I start with Kate’s essay because it sets up an expanded “public” as the audience for Shakespeare-related sites of all kinds. Peter Stallybrass’s “Against Thinking” and Martha Nell Smith’s “Computer, Research, & Teaching” also envision an audience beyond the academy for the more scholarly side of Shakespeare 2.0. Here is Stallybrass on the power structures oftextual research with digital archives:

If database has been an incitement to the use of archive, it has changed our relation to the ownership of knowledge. One of the most radical aspects of database is its power to separate knowledge from academic pres­tige and from its attendant regime of intel­lectual property. Scholarship, as traditionally conceived, has maintained its prestige partly through its privileged relation to the protec­tion and retrieval of scarce resources. Now, however, millions of people who cannot or do not want to go to the archives are accessing them in digital form. And digital information has profoundly undermined an academic elite’s control over the circulation of knowledge. (1581)

And here is Smith, talking about how her collaborators in the project of a digital edition for Susan Dickinson’s letters corrected a crucial misreading of a digitized manuscript by Smith herself as lead editor:

Had we not been producing this edition in multimedia that enables access to primary evidence for the many rather than the few, had we not be [sic] collaborating with one another, and had those technologies not in turn created a climate making us much more highly self-conscious about the new materialities of editing in which we were engaged, a solitary authoritative view, however erroneous, would likely have prevailed in this little corner of literary history. (23)

As a pedagogical principle, Stallybrass explicitly recommends that we stop asking students to “think” – to have so-called original ideas – and to give them instead the tools that will allow them to be scholarly collaborators; this pleasure in collaboration is implicit as well in Smith’s memoir. Jeremy Erlich, furthermore, praises the ability of Web 2.0 technologies to create virtual communities crowd-sourcing the research of multiple students at dispersed locations. Christie Carson’s essay also addresses the potential of mediated performance to link local and global audiences.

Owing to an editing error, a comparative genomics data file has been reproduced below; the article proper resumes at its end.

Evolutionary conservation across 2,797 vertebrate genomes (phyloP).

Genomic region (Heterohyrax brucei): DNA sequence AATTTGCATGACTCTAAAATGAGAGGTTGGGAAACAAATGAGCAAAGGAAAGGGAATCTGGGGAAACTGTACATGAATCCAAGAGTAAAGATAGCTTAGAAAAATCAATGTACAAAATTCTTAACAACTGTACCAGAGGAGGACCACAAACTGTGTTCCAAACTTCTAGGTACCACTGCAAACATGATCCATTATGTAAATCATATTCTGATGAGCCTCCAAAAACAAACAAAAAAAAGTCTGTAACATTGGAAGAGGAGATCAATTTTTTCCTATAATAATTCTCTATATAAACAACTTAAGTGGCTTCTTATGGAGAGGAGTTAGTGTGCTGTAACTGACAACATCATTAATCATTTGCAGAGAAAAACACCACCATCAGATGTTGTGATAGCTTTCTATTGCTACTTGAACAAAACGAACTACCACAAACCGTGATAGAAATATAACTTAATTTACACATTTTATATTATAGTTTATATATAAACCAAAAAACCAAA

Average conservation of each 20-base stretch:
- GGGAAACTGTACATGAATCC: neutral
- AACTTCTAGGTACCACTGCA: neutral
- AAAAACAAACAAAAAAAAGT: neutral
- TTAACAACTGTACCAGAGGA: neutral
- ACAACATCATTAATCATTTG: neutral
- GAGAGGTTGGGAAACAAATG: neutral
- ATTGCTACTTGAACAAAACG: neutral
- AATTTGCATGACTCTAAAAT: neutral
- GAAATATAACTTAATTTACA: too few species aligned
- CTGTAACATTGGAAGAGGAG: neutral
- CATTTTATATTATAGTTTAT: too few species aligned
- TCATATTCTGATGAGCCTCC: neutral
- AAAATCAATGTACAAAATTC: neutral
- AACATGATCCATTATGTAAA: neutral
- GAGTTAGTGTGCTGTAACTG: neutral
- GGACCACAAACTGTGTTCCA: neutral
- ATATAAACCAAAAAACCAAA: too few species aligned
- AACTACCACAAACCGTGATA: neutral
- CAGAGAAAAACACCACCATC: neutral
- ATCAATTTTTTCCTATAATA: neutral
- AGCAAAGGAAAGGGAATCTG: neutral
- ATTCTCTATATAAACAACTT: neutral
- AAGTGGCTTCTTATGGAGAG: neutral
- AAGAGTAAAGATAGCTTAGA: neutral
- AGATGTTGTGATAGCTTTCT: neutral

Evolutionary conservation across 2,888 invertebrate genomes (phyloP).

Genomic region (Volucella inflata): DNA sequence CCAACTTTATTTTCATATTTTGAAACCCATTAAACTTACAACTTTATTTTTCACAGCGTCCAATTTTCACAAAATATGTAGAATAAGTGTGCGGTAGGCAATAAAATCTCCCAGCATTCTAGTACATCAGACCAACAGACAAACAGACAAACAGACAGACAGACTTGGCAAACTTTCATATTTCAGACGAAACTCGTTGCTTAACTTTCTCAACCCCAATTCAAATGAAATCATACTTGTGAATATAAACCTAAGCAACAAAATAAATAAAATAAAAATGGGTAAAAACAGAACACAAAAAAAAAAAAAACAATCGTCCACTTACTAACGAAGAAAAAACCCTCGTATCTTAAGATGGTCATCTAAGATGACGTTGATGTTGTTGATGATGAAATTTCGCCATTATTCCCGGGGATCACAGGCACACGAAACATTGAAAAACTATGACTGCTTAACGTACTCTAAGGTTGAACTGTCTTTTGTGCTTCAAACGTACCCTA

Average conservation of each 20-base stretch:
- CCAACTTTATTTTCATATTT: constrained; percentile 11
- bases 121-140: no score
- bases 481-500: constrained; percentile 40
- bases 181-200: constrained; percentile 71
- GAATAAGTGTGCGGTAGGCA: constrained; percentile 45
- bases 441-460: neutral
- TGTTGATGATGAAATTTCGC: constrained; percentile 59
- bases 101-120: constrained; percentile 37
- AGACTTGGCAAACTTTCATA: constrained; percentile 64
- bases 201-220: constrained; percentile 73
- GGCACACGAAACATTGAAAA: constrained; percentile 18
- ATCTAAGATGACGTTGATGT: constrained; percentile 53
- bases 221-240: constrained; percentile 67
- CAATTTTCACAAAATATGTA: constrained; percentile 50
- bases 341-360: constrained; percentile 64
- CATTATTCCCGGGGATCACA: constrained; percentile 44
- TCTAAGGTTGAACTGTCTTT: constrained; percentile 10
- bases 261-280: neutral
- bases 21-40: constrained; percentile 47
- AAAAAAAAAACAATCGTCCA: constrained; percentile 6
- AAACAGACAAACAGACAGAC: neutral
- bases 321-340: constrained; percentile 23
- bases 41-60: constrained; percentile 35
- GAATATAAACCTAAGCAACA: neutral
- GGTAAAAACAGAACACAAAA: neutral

We are agreed on the potential of Web 2.0 to cultivate community, but what to do with these new sources of intellectual “inventory”? What is needed at this point, I would think, is a conceptual pedagogy for making use of emerging inventories that provide opportunities for amateur, collaborative, and student scholarship. I was introduced to John Unsworth’s somewhat inchoate piece on scholarly primitives in Kathy Rowe’s 2010 SAA seminar on Shakespeare 2.0, and it seems that the notion of primitives provides a useful lens for pedagogical practice that would take us some distance toward realizing the project of cultivating not only virtual communities, but within those communities, critical habits of mind – a point raised by Martin Mueller (304).

Some of the primitives have been identified by various essays as being particularly congenial to Web 2.0 environments. Erlich, for instance, notes the usefulness of the wiki for textannotation (291); and Carson points to the ability of MIT’s XMAS program to annotate film, as well. Other primitives that seem to manifest themselves regularly in the database/artifact-narrative structure of Web 2.0 applications are sampling (e.g., search functions) and comparing (it’s everywhere). In effect, we are compiling a kind of digital “common topics,” in the Aristotelian sense of that term. Aristotle’s topics are schemas that can be applied to extant discourse or deployed in the creation of oratory; thus, the primitives currently offer directions for using Web 2.0 scholarly tools but could, by extension, offer common topics for creation as well as analysis, which is totally appropriate to the conflation of the creative/critical functions in Web 2.0.